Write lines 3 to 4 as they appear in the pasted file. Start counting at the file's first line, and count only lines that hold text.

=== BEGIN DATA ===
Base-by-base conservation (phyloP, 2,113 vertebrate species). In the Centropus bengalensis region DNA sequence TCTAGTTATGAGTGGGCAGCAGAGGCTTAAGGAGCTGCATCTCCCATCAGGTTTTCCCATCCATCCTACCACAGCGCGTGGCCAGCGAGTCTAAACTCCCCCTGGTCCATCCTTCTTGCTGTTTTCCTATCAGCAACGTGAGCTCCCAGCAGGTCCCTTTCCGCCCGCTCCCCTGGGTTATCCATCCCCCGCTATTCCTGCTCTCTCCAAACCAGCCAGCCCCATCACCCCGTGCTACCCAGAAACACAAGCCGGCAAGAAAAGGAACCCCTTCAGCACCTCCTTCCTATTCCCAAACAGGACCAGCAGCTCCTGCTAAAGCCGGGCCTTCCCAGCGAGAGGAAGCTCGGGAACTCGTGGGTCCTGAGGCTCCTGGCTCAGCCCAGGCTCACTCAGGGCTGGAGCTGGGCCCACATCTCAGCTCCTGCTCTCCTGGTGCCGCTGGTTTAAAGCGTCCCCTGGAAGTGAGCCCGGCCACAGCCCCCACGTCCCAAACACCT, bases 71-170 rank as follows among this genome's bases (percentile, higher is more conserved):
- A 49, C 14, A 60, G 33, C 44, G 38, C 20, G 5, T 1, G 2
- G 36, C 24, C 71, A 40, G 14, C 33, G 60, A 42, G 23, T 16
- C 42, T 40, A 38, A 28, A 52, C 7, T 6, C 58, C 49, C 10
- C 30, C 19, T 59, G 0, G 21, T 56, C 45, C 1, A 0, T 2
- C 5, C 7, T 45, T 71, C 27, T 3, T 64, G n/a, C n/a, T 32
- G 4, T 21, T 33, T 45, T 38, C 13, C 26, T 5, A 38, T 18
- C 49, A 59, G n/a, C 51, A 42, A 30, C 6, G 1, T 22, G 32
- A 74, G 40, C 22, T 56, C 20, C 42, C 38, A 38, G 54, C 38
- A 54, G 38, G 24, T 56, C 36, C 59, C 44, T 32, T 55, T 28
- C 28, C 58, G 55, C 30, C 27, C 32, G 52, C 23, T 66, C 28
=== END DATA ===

- G 36, C 24, C 71, A 40, G 14, C 33, G 60, A 42, G 23, T 16
- C 42, T 40, A 38, A 28, A 52, C 7, T 6, C 58, C 49, C 10